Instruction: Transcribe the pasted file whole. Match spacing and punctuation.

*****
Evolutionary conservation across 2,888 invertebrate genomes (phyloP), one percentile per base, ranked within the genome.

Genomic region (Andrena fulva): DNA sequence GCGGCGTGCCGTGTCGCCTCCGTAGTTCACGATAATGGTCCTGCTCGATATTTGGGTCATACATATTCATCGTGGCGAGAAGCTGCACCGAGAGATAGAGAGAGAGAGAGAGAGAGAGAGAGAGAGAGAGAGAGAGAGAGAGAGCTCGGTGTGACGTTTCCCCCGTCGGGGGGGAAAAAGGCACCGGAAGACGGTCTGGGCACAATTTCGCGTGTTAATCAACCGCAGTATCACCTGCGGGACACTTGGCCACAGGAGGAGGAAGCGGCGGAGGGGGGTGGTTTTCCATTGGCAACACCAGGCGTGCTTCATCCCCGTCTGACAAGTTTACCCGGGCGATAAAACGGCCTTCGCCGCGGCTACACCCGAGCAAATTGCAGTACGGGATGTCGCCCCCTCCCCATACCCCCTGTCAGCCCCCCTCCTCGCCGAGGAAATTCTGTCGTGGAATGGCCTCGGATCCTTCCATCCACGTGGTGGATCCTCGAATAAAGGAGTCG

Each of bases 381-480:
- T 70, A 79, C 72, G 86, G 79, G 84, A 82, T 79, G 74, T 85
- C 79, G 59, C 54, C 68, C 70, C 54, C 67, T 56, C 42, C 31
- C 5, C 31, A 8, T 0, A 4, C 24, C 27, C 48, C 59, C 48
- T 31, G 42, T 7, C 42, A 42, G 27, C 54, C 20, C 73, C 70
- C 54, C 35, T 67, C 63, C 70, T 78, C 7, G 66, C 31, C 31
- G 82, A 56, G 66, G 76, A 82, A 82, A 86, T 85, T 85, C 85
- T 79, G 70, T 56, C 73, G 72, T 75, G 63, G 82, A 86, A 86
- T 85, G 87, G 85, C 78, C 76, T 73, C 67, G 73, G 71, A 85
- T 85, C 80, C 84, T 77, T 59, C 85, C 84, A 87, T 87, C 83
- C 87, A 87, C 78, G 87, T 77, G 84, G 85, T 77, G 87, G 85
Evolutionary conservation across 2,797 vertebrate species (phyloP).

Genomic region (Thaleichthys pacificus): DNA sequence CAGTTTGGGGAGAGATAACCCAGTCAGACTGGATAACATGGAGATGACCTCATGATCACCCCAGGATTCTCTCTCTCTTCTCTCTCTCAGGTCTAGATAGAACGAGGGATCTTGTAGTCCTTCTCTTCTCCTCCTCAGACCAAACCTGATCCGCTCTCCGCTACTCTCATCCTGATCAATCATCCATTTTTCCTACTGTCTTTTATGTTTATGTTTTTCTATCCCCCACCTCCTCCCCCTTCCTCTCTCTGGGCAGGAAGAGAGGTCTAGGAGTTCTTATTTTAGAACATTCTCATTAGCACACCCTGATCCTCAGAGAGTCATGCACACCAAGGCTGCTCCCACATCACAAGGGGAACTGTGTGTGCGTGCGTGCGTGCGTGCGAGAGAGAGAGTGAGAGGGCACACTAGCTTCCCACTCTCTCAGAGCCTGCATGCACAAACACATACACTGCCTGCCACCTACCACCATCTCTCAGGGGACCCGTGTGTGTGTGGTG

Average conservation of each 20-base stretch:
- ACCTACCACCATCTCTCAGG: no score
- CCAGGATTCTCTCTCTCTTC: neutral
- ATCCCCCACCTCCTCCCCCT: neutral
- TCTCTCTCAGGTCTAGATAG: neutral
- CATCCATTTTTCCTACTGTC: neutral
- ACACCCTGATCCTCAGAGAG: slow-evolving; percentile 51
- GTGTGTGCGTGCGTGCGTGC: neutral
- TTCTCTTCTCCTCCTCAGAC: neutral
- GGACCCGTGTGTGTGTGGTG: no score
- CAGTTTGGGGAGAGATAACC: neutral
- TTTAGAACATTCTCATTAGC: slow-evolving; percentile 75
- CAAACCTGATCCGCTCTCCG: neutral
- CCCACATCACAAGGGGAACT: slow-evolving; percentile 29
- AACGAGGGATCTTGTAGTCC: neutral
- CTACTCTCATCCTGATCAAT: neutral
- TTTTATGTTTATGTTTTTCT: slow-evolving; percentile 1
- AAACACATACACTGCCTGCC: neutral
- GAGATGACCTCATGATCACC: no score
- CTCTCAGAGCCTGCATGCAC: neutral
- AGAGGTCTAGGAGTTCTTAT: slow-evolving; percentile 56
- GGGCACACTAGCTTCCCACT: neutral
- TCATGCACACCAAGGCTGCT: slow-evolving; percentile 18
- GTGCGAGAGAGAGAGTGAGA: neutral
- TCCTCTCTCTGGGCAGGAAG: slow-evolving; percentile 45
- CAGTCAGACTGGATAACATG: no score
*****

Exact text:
Evolutionary conservation across 2,888 invertebrate genomes (phyloP), one percentile per base, ranked within the genome.

Genomic region (Andrena fulva): DNA sequence GCGGCGTGCCGTGTCGCCTCCGTAGTTCACGATAATGGTCCTGCTCGATATTTGGGTCATACATATTCATCGTGGCGAGAAGCTGCACCGAGAGATAGAGAGAGAGAGAGAGAGAGAGAGAGAGAGAGAGAGAGAGAGAGAGAGCTCGGTGTGACGTTTCCCCCGTCGGGGGGGAAAAAGGCACCGGAAGACGGTCTGGGCACAATTTCGCGTGTTAATCAACCGCAGTATCACCTGCGGGACACTTGGCCACAGGAGGAGGAAGCGGCGGAGGGGGGTGGTTTTCCATTGGCAACACCAGGCGTGCTTCATCCCCGTCTGACAAGTTTACCCGGGCGATAAAACGGCCTTCGCCGCGGCTACACCCGAGCAAATTGCAGTACGGGATGTCGCCCCCTCCCCATACCCCCTGTCAGCCCCCCTCCTCGCCGAGGAAATTCTGTCGTGGAATGGCCTCGGATCCTTCCATCCACGTGGTGGATCCTCGAATAAAGGAGTCG

Each of bases 381-480:
- T 70, A 79, C 72, G 86, G 79, G 84, A 82, T 79, G 74, T 85
- C 79, G 59, C 54, C 68, C 70, C 54, C 67, T 56, C 42, C 31
- C 5, C 31, A 8, T 0, A 4, C 24, C 27, C 48, C 59, C 48
- T 31, G 42, T 7, C 42, A 42, G 27, C 54, C 20, C 73, C 70
- C 54, C 35, T 67, C 63, C 70, T 78, C 7, G 66, C 31, C 31
- G 82, A 56, G 66, G 76, A 82, A 82, A 86, T 85, T 85, C 85
- T 79, G 70, T 56, C 73, G 72, T 75, G 63, G 82, A 86, A 86
- T 85, G 87, G 85, C 78, C 76, T 73, C 67, G 73, G 71, A 85
- T 85, C 80, C 84, T 77, T 59, C 85, C 84, A 87, T 87, C 83
- C 87, A 87, C 78, G 87, T 77, G 84, G 85, T 77, G 87, G 85
Evolutionary conservation across 2,797 vertebrate species (phyloP).

Genomic region (Thaleichthys pacificus): DNA sequence CAGTTTGGGGAGAGATAACCCAGTCAGACTGGATAACATGGAGATGACCTCATGATCACCCCAGGATTCTCTCTCTCTTCTCTCTCTCAGGTCTAGATAGAACGAGGGATCTTGTAGTCCTTCTCTTCTCCTCCTCAGACCAAACCTGATCCGCTCTCCGCTACTCTCATCCTGATCAATCATCCATTTTTCCTACTGTCTTTTATGTTTATGTTTTTCTATCCCCCACCTCCTCCCCCTTCCTCTCTCTGGGCAGGAAGAGAGGTCTAGGAGTTCTTATTTTAGAACATTCTCATTAGCACACCCTGATCCTCAGAGAGTCATGCACACCAAGGCTGCTCCCACATCACAAGGGGAACTGTGTGTGCGTGCGTGCGTGCGTGCGAGAGAGAGAGTGAGAGGGCACACTAGCTTCCCACTCTCTCAGAGCCTGCATGCACAAACACATACACTGCCTGCCACCTACCACCATCTCTCAGGGGACCCGTGTGTGTGTGGTG

Average conservation of each 20-base stretch:
- ACCTACCACCATCTCTCAGG: no score
- CCAGGATTCTCTCTCTCTTC: neutral
- ATCCCCCACCTCCTCCCCCT: neutral
- TCTCTCTCAGGTCTAGATAG: neutral
- CATCCATTTTTCCTACTGTC: neutral
- ACACCCTGATCCTCAGAGAG: slow-evolving; percentile 51
- GTGTGTGCGTGCGTGCGTGC: neutral
- TTCTCTTCTCCTCCTCAGAC: neutral
- GGACCCGTGTGTGTGTGGTG: no score
- CAGTTTGGGGAGAGATAACC: neutral
- TTTAGAACATTCTCATTAGC: slow-evolving; percentile 75
- CAAACCTGATCCGCTCTCCG: neutral
- CCCACATCACAAGGGGAACT: slow-evolving; percentile 29
- AACGAGGGATCTTGTAGTCC: neutral
- CTACTCTCATCCTGATCAAT: neutral
- TTTTATGTTTATGTTTTTCT: slow-evolving; percentile 1
- AAACACATACACTGCCTGCC: neutral
- GAGATGACCTCATGATCACC: no score
- CTCTCAGAGCCTGCATGCAC: neutral
- AGAGGTCTAGGAGTTCTTAT: slow-evolving; percentile 56
- GGGCACACTAGCTTCCCACT: neutral
- TCATGCACACCAAGGCTGCT: slow-evolving; percentile 18
- GTGCGAGAGAGAGAGTGAGA: neutral
- TCCTCTCTCTGGGCAGGAAG: slow-evolving; percentile 45
- CAGTCAGACTGGATAACATG: no score